Tag:Brett Keisel
Posted on: February 26, 2011 11:45 am
 

Hot Routes 2.26.11: I cry for Keisel's beard



Posted by Josh Katzowitz

  • Jaguars coach Jack Del Rio thinks the previous injuries suffered by former Colts S Bob Sanders were fluky and he doesn’t judge them to be a current problem. That's good news for the free agent Sanders.
  • I’ve been meaning to mention this for a couple days, but Adam Jones – you know him better as Pacman – got probation for his role in the 2007 Las Vegas melee.
  • Titans DE Jason Babin and the Tennessee organization haven’t spoken recently. Sounds like the Titans want to wait until a new CBA is finalized before they think about a new deal with the Pro Bowler.
  • Apparently, if Nebraska CB Prince Amukamara is available for the Lions with the No. 13 pick, they’d be happy to take him. If not, it’s not expected Detroit will take another CB instead.

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Posted on: February 17, 2011 5:59 pm
Edited on: February 17, 2011 6:12 pm
 

Enjoy the last few days of Keisel's beard

Posted by Josh Katzowitz

In a story that makes me extremely sad, the Pittsburgh Post Gazette has the news that DE Brett Keisel’s beard will not make it through the month.

Keisel’s facial hair will be shaved by celebrity barbers at the Diesel Club Lounge at a charity event in Pittsburgh on Feb 24, and as the beard goes, so do our hopes and dreams.

For Super Bowl week video of the beard in all its follicle glory, here’s what I shot during one of his media availability days. Breath it in, because the beard sadly won’t be around much longer.



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Category: NFL
Posted on: February 6, 2011 10:12 pm
Edited on: February 7, 2011 2:22 am
 

Rodgers leads Packers to Super Bowl win

Posted by Josh Katzowitz

DALLAS – The Super Bowl experience of the Steelers didn’t matter a bit to the Packers. Neither did Ben Roethlisberger’s toughness, the Pittsburgh defense’s resolve or Brett Keisel’s beard.

Green Bay wasn’t fazed by its youth, its receivers’ inability to make relatively easy catches, or the fact EVERYBODY seemed to pick the Packers to win this game (usually meaning the Steelers would run right over Green Bay). Hell, Green Bay wasn’t even fazed by the furious comeback(s) by Pittsburgh after the Packers took an 18-point lead in the second quarter.

None of it mattered.

Not when Aaron Rodgers, playing in the biggest game of his life, refused to be intimidated by a Steelers offense that never stopped scoring points and narrowing the lead he had built in the first half. Not when he led Green Bay to a 31-25 win.



The biggest drive in the biggest game of his life came after the Steelers cut the lead to 28-25 with 7:34 to play. He was sacked on first down, and on third down, LG Daryn Colledge was called for a false start penalty to make it third and 10. Rodgers’ response: a 31-yard laser to Greg Jennings for the first down to keep the clock running.

Later in the drive, he hit James Jones for a 21-yard pass, and the Packers eventually kicked the field goal. It wasn’t exactly what Rodgers (who finished 24 of 39 for 304 yards and three touchdowns) wanted, but it gave Green Bay some breathing room. Which, it turned out, was all they needed.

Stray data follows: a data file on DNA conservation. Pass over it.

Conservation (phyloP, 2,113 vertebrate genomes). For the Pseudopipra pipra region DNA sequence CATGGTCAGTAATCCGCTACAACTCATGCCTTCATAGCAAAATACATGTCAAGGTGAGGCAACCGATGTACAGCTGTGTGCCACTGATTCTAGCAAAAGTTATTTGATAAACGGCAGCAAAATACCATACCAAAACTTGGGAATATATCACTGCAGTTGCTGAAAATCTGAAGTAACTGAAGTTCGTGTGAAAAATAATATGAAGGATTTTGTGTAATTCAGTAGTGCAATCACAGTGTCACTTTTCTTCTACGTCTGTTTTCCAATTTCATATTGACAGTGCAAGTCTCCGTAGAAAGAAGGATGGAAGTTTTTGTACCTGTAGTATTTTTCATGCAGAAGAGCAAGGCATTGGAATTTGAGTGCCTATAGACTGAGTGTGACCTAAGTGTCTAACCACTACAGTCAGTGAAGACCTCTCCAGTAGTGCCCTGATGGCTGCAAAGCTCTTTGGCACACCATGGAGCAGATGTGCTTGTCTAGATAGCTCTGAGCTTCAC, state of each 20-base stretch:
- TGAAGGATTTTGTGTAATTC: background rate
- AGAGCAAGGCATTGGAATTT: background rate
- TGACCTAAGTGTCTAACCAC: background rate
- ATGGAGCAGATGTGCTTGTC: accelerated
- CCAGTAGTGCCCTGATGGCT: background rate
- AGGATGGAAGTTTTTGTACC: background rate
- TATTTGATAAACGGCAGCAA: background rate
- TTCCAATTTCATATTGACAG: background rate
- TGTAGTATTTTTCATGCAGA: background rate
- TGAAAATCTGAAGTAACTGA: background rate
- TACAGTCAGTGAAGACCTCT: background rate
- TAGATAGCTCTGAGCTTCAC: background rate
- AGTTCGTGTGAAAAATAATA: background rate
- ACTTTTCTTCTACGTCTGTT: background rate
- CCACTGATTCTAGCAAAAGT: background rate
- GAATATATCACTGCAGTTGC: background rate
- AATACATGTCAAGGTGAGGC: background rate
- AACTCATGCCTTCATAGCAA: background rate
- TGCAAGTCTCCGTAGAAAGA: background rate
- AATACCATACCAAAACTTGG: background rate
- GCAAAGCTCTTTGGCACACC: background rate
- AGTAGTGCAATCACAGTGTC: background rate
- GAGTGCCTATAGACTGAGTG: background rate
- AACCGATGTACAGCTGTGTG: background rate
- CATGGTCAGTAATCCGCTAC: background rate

Despite an iffy second half on offense and despite the fact the Packers defense clearly was impacted by the loss of CB Charles Woodson, who suffered a shoulder injury in the first half, Green Bay managed to win its first Super Bowl since the 1996 season, returning the Lombardi Trophy to the town that Lombardi put on the map.

After grabbing a 21-3 lead in the second quarter following a Jordy Nelson touchdown catch, a Nick Collins 37-yard interception return and a Jennings touchdown pass, the Packers seemed in control of the game. No, it didn’t just seem like it. The Packers WERE in control of the game.

But the Steelers made an important score late in the second quarter when WR Hines Ward caught an eight-yard touchdown pass from Ben Roethlisberger to cut the lead to 11 before halftime.

Despite an extra-long halftime – an intermission show, mind you, that not even Slash could save – Green Bay couldn’t retake the game’s momentum.

The Steelers forced Green Bay to punt on the first drive of the second half, and five plays later, Steelers RB Rashard Mendenhall completed the five-play, 50-yard drive with an eight-yard scoring run. The fact Green Bay didn’t gain a first down in the third quarter and the fact the Packers receivers couldn’t handle Rodgers’ passes didn’t bode well going into the last 15 minutes.

Until the beginning of the fourth quarter, that is, when Clay Matthews and Ryan Pickett forced a fumble from Mendenhall to take possession at the Packers 45-yard line. And despite another terrible drop from Nelson, he redeemed himself with a 38-yard catch on a third down to keep the drive going.

After a Rodgers sack, he found Jennings, who had dominated Troy Polamalu on the route, in the corner of the end zone for the eight-yard score and the 11-point lead.

Rodgers, entering the postseason, had never won a playoff game. Now he’s won a Super Bowl. He might not be the best quarterback in the league. But he’s pretty damn close. And now he’s an NFL champion.

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Posted on: February 2, 2011 1:11 am
Edited on: February 6, 2011 2:53 am
 

Pittsburgh Steelers defensive roster breakdown

Posted by Will Brinson & Andy Benoit